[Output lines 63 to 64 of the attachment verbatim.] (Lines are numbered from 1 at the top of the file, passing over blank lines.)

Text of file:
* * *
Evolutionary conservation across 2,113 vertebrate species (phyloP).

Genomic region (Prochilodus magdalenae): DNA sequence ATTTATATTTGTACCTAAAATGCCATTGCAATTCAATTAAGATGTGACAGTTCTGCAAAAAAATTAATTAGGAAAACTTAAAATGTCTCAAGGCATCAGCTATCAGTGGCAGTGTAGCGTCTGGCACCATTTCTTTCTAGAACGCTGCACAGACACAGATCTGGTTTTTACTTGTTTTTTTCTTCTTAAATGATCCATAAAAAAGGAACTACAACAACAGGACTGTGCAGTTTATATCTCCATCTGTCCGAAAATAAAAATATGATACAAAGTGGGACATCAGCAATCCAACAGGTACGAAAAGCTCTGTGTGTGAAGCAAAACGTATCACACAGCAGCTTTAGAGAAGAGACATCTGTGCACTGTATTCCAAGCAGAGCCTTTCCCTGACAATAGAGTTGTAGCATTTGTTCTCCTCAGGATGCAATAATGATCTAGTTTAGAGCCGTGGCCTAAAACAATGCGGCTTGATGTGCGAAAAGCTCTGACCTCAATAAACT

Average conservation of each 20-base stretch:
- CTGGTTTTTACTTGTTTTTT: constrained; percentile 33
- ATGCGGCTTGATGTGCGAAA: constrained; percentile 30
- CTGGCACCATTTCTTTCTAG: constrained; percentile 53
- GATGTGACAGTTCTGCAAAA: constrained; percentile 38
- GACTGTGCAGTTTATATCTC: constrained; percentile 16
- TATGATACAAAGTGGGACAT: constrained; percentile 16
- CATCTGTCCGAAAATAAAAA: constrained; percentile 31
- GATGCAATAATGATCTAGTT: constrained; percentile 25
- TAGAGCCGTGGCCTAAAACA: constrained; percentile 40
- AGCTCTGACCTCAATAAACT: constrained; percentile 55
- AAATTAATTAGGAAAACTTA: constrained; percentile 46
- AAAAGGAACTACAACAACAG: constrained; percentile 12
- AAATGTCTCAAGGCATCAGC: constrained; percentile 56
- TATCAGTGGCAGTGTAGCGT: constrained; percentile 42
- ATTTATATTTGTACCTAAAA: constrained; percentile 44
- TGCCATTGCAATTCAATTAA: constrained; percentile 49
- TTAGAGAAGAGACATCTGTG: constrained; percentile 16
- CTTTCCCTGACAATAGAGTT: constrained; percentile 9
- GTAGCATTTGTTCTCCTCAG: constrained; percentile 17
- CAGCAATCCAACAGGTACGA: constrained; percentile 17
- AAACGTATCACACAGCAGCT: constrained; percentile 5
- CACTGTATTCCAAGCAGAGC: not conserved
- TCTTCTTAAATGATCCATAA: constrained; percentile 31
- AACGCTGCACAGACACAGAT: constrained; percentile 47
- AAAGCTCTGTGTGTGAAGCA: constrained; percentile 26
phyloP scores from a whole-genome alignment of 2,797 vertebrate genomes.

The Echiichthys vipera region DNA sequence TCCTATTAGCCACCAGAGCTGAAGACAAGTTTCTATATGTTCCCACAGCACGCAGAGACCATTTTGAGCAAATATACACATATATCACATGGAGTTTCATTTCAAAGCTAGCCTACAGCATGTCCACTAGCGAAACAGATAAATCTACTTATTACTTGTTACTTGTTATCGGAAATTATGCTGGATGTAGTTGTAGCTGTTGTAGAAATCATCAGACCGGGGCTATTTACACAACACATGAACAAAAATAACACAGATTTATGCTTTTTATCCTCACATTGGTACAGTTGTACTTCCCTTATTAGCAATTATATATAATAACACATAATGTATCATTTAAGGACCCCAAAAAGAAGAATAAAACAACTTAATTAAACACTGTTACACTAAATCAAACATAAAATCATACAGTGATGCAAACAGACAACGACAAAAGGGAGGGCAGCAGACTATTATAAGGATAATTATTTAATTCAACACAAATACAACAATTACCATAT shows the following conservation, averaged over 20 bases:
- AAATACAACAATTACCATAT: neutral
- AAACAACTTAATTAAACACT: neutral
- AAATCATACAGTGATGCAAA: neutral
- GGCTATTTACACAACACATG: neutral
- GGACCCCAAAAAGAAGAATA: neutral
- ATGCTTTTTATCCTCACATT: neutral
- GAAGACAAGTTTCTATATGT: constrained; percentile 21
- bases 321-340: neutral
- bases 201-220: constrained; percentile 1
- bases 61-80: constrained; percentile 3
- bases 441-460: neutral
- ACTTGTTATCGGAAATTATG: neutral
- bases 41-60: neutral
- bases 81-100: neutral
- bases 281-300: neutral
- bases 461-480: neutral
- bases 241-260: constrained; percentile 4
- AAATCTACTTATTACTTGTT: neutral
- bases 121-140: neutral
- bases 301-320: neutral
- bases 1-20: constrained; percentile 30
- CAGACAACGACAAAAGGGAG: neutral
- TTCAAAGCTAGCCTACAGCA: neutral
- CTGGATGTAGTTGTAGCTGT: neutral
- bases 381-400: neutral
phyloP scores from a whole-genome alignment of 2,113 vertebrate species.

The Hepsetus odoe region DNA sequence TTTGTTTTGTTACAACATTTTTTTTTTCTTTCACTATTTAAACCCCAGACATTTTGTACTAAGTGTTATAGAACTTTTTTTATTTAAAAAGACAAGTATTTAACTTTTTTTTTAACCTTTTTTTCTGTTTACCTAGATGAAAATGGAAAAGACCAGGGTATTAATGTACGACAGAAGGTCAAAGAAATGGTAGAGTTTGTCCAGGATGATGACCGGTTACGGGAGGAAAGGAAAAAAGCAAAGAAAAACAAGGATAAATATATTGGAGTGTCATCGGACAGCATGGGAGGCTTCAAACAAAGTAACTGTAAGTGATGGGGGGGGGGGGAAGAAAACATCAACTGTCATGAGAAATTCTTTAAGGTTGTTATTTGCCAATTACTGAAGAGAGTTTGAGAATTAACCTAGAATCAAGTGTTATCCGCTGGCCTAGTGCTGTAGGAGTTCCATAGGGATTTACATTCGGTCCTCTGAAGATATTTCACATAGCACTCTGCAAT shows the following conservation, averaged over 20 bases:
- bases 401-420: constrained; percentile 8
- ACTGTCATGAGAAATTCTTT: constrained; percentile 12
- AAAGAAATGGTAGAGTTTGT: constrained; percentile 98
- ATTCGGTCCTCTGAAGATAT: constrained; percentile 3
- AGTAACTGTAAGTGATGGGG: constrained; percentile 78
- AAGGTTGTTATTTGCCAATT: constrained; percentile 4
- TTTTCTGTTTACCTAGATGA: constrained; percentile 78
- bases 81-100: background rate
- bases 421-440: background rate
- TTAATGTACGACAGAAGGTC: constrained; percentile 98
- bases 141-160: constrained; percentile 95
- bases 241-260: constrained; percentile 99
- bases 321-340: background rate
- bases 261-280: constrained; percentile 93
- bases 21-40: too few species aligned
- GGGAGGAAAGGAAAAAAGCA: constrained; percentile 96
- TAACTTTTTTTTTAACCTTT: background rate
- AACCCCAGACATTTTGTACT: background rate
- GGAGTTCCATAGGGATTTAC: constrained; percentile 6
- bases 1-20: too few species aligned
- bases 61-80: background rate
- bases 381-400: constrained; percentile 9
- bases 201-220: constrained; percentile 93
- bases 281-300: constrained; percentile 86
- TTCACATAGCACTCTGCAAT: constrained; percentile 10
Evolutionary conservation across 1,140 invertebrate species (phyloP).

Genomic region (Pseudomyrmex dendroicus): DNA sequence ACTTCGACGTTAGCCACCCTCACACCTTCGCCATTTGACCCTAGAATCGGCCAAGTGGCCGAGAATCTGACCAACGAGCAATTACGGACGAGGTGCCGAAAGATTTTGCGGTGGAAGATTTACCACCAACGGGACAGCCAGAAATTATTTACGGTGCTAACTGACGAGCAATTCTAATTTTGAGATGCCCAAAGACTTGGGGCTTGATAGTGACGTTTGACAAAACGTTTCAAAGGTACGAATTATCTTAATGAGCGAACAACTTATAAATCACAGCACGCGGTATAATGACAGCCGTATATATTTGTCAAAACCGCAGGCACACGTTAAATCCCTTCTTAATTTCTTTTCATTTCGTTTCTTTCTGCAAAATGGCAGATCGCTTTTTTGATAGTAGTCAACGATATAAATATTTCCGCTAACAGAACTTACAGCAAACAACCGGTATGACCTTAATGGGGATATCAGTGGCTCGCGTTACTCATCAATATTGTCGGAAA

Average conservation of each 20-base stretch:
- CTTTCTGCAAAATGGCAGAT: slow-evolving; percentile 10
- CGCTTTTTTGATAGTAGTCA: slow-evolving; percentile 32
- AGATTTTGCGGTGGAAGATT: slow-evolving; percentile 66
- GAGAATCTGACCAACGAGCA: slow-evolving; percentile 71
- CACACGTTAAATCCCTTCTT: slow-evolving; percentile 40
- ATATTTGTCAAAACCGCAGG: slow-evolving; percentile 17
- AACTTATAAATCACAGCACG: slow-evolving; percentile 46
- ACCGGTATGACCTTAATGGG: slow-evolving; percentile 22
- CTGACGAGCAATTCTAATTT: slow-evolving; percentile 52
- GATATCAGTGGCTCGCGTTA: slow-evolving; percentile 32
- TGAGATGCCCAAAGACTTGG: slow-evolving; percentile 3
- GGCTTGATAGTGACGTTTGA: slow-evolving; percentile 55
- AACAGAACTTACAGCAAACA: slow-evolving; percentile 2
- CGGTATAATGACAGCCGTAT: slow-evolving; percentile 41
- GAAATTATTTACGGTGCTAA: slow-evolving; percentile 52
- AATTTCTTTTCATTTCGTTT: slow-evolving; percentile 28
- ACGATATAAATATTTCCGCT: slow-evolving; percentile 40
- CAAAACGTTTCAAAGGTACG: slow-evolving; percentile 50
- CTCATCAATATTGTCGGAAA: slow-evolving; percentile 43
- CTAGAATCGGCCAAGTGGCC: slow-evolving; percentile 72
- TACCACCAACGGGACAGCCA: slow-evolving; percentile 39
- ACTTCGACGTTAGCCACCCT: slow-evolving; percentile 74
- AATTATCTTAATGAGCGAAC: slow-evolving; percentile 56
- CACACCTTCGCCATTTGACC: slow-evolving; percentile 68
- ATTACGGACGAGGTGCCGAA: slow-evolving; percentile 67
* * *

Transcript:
- AAGGTTGTTATTTGCCAATT: constrained; percentile 4
- TTTTCTGTTTACCTAGATGA: constrained; percentile 78